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Shocking abuse of female passengers in Doha demands resolute response

Australia’s options to put Qatar on notice start with recalling its ambassador. The next step could go further.

Who’d want to fly Qatar Airways now? (David McKelvey/Flickr)
Who’d want to fly Qatar Airways now? (David McKelvey/Flickr)

If he’s not already, Qatar’s ambassador in Canberra should be prepared to fly home on short notice. If he wants to use Qatar Airways, fine. But he might also need to tell the pilot that as a result of this outrageous scandal involving forced invasive examinations of female passengers at Doha international airport, including 18 Australian women, the airline will no longer be welcome in Australian skies.

These would be serious steps. But the Australian government must back up its expression of “serious concern” with some serious action. Threatening to demand a change of venue away from Qatar for the 2022 FIFA World Cup hardly seems beyond the pale. Qatar’s efforts to excuse the issue as a necessary investigation of a “horrible crime” are simply absurd.

Establishing the facts around why this happened is important, of course, but Marise Payne could have already made plain, directly and officially, Australia’s outrage that it happened at all.

What we know so far is women were hauled off at least 10 different aircraft on 2 October after they had boarded. We don’t know yet how many, or the nationalities of all involved.

Separated from their travelling companions without explanation, according to women who have spoken, they were escorted from the plane to a waiting ambulance across the tarmac, ushered inside, where the door was then locked. Told to remove their underwear, they were then subjected to an invasive procedure.

This followed the discovery a newborn baby in a rubbish bin inside the airport, which Qatari authorities now say was wrapped in a plastic bag and buried under garbage.

“While the aim of the urgently-decided search was to prevent the perpetrators of the horrible crime from escaping, the State of Qatar regrets any distress or infringement on the personal freedoms of any traveller caused by this action,” Qatar has said in a short statement on Wednesday – several days after the news first broke publicly on Sunday, and nearly four weeks since the events occurred.

Hiding behind a criminal investigation does not excuse this appalling action. Ground all flights instead. Conduct a proper investigation.

Foreign Minister Marise Payne had said earlier on Wednesday during a senate hearing that she wants a report from the local authorities before speaking with her Qatari counterpart. She needn’t wait. Establishing the facts around why this happened is important, of course, but Payne could have already made plain, directly and officially, Australia’s outrage that it happened at all.

At home, Payne has rightly said what occurred in Doha was “very concerning and very distressing”. The next steps must make clear to Qatar from the highest levels that Australia regards such treatment of women as utterly unacceptable.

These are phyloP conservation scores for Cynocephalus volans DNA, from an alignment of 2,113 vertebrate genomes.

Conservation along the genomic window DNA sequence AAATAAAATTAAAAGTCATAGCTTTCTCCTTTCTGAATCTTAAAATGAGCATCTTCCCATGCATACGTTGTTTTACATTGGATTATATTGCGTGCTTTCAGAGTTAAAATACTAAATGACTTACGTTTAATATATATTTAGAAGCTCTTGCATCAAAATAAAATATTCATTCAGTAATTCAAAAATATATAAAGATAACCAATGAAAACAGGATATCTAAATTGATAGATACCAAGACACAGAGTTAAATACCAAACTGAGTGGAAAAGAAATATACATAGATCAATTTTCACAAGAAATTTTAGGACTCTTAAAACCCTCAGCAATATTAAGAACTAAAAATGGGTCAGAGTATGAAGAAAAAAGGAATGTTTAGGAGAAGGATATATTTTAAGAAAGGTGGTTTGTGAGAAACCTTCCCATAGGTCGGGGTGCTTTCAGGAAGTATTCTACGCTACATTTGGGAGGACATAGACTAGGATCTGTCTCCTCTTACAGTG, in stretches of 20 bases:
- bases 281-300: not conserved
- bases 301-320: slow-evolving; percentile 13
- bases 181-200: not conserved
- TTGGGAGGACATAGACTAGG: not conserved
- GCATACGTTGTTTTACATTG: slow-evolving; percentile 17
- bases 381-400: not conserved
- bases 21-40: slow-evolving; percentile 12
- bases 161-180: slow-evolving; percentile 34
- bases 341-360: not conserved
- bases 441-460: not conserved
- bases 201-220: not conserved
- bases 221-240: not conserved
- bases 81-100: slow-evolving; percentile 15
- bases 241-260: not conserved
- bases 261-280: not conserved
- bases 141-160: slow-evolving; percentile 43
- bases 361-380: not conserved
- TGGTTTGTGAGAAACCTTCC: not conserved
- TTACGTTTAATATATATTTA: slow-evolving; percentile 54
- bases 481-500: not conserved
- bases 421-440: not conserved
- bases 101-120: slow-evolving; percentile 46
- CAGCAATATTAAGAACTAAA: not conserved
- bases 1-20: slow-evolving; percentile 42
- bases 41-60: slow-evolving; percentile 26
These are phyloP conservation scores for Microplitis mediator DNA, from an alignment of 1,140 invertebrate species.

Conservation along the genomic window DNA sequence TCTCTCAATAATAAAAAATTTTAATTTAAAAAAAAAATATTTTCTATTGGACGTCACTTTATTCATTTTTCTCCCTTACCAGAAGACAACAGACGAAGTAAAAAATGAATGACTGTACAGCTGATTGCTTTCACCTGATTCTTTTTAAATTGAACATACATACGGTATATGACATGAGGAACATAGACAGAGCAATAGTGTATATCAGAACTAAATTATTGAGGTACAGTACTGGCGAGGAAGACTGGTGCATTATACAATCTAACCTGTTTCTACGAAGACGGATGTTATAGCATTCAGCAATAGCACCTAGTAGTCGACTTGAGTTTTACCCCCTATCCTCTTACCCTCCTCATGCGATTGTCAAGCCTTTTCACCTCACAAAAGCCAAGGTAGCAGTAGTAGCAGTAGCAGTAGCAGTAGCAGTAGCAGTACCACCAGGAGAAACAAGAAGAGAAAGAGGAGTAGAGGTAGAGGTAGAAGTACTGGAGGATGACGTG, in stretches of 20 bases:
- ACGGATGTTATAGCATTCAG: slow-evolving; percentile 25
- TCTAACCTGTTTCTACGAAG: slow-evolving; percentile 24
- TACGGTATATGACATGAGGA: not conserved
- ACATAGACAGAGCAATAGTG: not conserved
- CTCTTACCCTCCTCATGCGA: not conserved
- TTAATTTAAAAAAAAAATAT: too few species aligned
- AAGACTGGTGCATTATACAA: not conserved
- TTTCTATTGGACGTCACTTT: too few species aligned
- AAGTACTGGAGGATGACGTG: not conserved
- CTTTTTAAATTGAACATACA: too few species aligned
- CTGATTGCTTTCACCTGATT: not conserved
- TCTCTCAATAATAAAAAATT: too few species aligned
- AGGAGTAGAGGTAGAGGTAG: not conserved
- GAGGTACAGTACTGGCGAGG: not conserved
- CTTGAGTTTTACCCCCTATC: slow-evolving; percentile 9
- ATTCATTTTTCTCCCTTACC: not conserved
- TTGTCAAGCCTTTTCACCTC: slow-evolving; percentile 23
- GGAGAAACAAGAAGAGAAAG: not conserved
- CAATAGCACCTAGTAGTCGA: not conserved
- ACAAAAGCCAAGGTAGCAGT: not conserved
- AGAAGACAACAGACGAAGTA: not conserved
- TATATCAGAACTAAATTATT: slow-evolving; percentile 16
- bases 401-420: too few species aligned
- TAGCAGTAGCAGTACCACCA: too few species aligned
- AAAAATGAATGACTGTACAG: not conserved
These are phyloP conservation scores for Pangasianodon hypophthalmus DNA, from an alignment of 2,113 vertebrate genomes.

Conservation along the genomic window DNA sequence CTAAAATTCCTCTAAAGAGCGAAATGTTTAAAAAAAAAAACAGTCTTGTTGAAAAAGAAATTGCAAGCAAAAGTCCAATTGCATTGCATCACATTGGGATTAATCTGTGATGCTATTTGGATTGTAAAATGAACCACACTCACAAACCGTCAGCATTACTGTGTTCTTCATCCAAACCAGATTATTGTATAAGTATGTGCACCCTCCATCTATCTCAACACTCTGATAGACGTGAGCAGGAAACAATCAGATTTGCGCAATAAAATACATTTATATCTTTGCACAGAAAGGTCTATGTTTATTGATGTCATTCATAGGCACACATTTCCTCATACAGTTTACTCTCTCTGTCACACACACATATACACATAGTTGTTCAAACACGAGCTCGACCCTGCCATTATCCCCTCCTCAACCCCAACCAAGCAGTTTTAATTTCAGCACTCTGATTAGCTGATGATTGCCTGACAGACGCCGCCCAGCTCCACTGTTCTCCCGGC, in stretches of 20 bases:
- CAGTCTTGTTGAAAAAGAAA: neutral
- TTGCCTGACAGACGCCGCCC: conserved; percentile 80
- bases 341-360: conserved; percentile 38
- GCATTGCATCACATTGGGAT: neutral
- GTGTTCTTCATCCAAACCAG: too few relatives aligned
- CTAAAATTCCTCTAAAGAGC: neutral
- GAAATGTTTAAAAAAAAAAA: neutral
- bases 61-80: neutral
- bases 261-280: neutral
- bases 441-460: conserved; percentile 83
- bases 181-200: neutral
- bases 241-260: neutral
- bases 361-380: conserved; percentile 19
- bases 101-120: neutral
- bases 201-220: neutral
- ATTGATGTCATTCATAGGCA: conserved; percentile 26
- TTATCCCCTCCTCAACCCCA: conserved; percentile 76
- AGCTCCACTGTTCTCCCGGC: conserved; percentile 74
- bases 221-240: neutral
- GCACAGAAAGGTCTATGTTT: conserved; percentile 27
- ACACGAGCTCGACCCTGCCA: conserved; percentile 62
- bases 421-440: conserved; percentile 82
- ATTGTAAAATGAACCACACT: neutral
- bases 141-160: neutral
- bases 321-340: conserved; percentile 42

At minimum, Australia’s ambassador in Doha, Jonathan Muir, should be recalled for consultations. Formally banning Qatar Airways might not be necessary. Who’d want to fly it now? But the government should not duck the issue with the excuse that a ban would be self-defeating because Qatar Airways is ferrying home Australians stranded abroad during the pandemic. The government could charter flights itself rather than shrug off an additional risk to already vulnerable citizens.  

Kicking out Qatar’s ambassador in Canberra, Saad al-Shareef, would be a further escalation that should be on the table, especially if Qatar’s promised “transparent investigation into the incident” doesn’t promptly and satisfactorily answer who authorised this shocking decision and offer a meaningful apology and appropriate compensation to the women.

And given the international dimension, Australia should rally other nations to flag the prospect of further punitive action against Qatar. A French woman was also reportedly subjected to examination, and other nationals might still be revealed. Trusting Qatar’s pledge that it “remains committed to ensuring the safety, security and comfort of all travellers transiting through the country” is one thing. It’s another to firmly put the country on notice ahead of the soccer World Cup, where, Covid-19 dependent, tens of thousands of foreign nationals would be expected to attend.

A response could carry a price. Qatar’s Al Udeid Air Base is host to a US combined air operations centre to coordinate deployments in the Middle East, and Australian RAAF jets regularly fly in and out. Qatar is diplomatically isolated from its neighbours but wealthy, and Australia’s second largest two-way trading partner in the Middle East, worth $2.13 billion, with significant investments here.

But where citizens have been treated in such an atrocious and unreasonable fashion, Australia’s outrage should not be masked by diplomatic niceties.

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